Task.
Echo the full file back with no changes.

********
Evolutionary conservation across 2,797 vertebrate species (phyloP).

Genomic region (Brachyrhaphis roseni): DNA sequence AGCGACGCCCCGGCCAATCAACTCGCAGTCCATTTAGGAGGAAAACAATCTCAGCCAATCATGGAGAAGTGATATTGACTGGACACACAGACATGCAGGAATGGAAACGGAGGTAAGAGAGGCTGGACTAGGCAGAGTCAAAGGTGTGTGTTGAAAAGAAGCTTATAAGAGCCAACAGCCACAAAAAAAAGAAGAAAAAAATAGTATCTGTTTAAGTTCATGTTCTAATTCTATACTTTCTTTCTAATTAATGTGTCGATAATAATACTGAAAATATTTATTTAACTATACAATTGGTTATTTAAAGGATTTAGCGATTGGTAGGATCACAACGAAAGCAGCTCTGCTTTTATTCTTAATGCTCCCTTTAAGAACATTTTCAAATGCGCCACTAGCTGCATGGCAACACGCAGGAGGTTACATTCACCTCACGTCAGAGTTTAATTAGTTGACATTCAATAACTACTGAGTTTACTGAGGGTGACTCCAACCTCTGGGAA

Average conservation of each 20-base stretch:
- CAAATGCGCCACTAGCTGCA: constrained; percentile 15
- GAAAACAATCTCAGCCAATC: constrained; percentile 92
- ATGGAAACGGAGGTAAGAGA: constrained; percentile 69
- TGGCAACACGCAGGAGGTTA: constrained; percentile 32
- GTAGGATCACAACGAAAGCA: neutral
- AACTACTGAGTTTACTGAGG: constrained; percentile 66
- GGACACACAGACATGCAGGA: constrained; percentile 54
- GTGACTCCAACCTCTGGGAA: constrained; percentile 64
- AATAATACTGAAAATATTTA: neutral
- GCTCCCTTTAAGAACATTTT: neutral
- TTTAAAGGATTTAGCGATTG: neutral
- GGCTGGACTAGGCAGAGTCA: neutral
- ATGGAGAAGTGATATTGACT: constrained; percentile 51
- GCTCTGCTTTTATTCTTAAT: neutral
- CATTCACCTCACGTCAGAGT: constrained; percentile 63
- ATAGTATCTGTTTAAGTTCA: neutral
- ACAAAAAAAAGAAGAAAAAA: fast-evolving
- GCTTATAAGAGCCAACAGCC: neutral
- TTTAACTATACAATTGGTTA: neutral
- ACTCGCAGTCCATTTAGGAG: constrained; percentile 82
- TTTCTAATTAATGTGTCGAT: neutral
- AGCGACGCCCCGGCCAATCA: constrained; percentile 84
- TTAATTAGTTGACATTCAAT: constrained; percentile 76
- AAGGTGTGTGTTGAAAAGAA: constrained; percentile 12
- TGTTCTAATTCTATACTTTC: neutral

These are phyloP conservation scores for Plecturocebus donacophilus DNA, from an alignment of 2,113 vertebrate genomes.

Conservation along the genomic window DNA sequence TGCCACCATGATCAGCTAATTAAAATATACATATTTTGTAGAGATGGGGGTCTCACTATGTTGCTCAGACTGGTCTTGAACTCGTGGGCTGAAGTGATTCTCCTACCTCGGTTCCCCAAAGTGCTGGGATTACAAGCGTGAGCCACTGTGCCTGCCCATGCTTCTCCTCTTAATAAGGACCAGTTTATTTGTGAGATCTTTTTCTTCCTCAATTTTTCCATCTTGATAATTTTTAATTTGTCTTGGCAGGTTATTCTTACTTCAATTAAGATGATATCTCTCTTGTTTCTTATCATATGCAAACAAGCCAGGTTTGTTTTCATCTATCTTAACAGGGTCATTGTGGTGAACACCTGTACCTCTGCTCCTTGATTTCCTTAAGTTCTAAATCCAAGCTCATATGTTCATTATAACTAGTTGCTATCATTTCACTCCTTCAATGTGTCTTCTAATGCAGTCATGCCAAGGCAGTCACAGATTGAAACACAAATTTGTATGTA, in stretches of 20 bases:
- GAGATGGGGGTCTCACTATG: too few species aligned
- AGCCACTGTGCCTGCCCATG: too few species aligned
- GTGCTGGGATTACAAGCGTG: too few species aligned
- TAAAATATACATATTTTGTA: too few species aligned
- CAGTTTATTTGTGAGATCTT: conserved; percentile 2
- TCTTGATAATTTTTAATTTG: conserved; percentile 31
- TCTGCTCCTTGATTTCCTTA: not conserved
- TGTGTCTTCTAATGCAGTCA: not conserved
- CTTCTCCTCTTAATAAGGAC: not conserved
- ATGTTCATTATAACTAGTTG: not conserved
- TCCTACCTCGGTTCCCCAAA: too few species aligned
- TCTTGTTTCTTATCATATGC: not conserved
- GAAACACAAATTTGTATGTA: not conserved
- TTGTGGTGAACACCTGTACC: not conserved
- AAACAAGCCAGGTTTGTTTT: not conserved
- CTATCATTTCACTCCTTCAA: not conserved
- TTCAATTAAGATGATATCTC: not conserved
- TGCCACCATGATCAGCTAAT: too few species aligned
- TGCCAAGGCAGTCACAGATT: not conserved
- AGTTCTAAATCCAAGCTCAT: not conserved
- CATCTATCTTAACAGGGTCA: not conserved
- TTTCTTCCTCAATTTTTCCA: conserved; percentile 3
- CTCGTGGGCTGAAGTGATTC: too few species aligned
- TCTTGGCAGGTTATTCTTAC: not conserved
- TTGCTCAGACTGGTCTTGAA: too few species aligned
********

Evolutionary conservation across 2,797 vertebrate species (phyloP).

Genomic region (Brachyrhaphis roseni): DNA sequence AGCGACGCCCCGGCCAATCAACTCGCAGTCCATTTAGGAGGAAAACAATCTCAGCCAATCATGGAGAAGTGATATTGACTGGACACACAGACATGCAGGAATGGAAACGGAGGTAAGAGAGGCTGGACTAGGCAGAGTCAAAGGTGTGTGTTGAAAAGAAGCTTATAAGAGCCAACAGCCACAAAAAAAAGAAGAAAAAAATAGTATCTGTTTAAGTTCATGTTCTAATTCTATACTTTCTTTCTAATTAATGTGTCGATAATAATACTGAAAATATTTATTTAACTATACAATTGGTTATTTAAAGGATTTAGCGATTGGTAGGATCACAACGAAAGCAGCTCTGCTTTTATTCTTAATGCTCCCTTTAAGAACATTTTCAAATGCGCCACTAGCTGCATGGCAACACGCAGGAGGTTACATTCACCTCACGTCAGAGTTTAATTAGTTGACATTCAATAACTACTGAGTTTACTGAGGGTGACTCCAACCTCTGGGAA

Average conservation of each 20-base stretch:
- CAAATGCGCCACTAGCTGCA: constrained; percentile 15
- GAAAACAATCTCAGCCAATC: constrained; percentile 92
- ATGGAAACGGAGGTAAGAGA: constrained; percentile 69
- TGGCAACACGCAGGAGGTTA: constrained; percentile 32
- GTAGGATCACAACGAAAGCA: neutral
- AACTACTGAGTTTACTGAGG: constrained; percentile 66
- GGACACACAGACATGCAGGA: constrained; percentile 54
- GTGACTCCAACCTCTGGGAA: constrained; percentile 64
- AATAATACTGAAAATATTTA: neutral
- GCTCCCTTTAAGAACATTTT: neutral
- TTTAAAGGATTTAGCGATTG: neutral
- GGCTGGACTAGGCAGAGTCA: neutral
- ATGGAGAAGTGATATTGACT: constrained; percentile 51
- GCTCTGCTTTTATTCTTAAT: neutral
- CATTCACCTCACGTCAGAGT: constrained; percentile 63
- ATAGTATCTGTTTAAGTTCA: neutral
- ACAAAAAAAAGAAGAAAAAA: fast-evolving
- GCTTATAAGAGCCAACAGCC: neutral
- TTTAACTATACAATTGGTTA: neutral
- ACTCGCAGTCCATTTAGGAG: constrained; percentile 82
- TTTCTAATTAATGTGTCGAT: neutral
- AGCGACGCCCCGGCCAATCA: constrained; percentile 84
- TTAATTAGTTGACATTCAAT: constrained; percentile 76
- AAGGTGTGTGTTGAAAAGAA: constrained; percentile 12
- TGTTCTAATTCTATACTTTC: neutral

These are phyloP conservation scores for Plecturocebus donacophilus DNA, from an alignment of 2,113 vertebrate genomes.

Conservation along the genomic window DNA sequence TGCCACCATGATCAGCTAATTAAAATATACATATTTTGTAGAGATGGGGGTCTCACTATGTTGCTCAGACTGGTCTTGAACTCGTGGGCTGAAGTGATTCTCCTACCTCGGTTCCCCAAAGTGCTGGGATTACAAGCGTGAGCCACTGTGCCTGCCCATGCTTCTCCTCTTAATAAGGACCAGTTTATTTGTGAGATCTTTTTCTTCCTCAATTTTTCCATCTTGATAATTTTTAATTTGTCTTGGCAGGTTATTCTTACTTCAATTAAGATGATATCTCTCTTGTTTCTTATCATATGCAAACAAGCCAGGTTTGTTTTCATCTATCTTAACAGGGTCATTGTGGTGAACACCTGTACCTCTGCTCCTTGATTTCCTTAAGTTCTAAATCCAAGCTCATATGTTCATTATAACTAGTTGCTATCATTTCACTCCTTCAATGTGTCTTCTAATGCAGTCATGCCAAGGCAGTCACAGATTGAAACACAAATTTGTATGTA, in stretches of 20 bases:
- GAGATGGGGGTCTCACTATG: too few species aligned
- AGCCACTGTGCCTGCCCATG: too few species aligned
- GTGCTGGGATTACAAGCGTG: too few species aligned
- TAAAATATACATATTTTGTA: too few species aligned
- CAGTTTATTTGTGAGATCTT: conserved; percentile 2
- TCTTGATAATTTTTAATTTG: conserved; percentile 31
- TCTGCTCCTTGATTTCCTTA: not conserved
- TGTGTCTTCTAATGCAGTCA: not conserved
- CTTCTCCTCTTAATAAGGAC: not conserved
- ATGTTCATTATAACTAGTTG: not conserved
- TCCTACCTCGGTTCCCCAAA: too few species aligned
- TCTTGTTTCTTATCATATGC: not conserved
- GAAACACAAATTTGTATGTA: not conserved
- TTGTGGTGAACACCTGTACC: not conserved
- AAACAAGCCAGGTTTGTTTT: not conserved
- CTATCATTTCACTCCTTCAA: not conserved
- TTCAATTAAGATGATATCTC: not conserved
- TGCCACCATGATCAGCTAAT: too few species aligned
- TGCCAAGGCAGTCACAGATT: not conserved
- AGTTCTAAATCCAAGCTCAT: not conserved
- CATCTATCTTAACAGGGTCA: not conserved
- TTTCTTCCTCAATTTTTCCA: conserved; percentile 3
- CTCGTGGGCTGAAGTGATTC: too few species aligned
- TCTTGGCAGGTTATTCTTAC: not conserved
- TTGCTCAGACTGGTCTTGAA: too few species aligned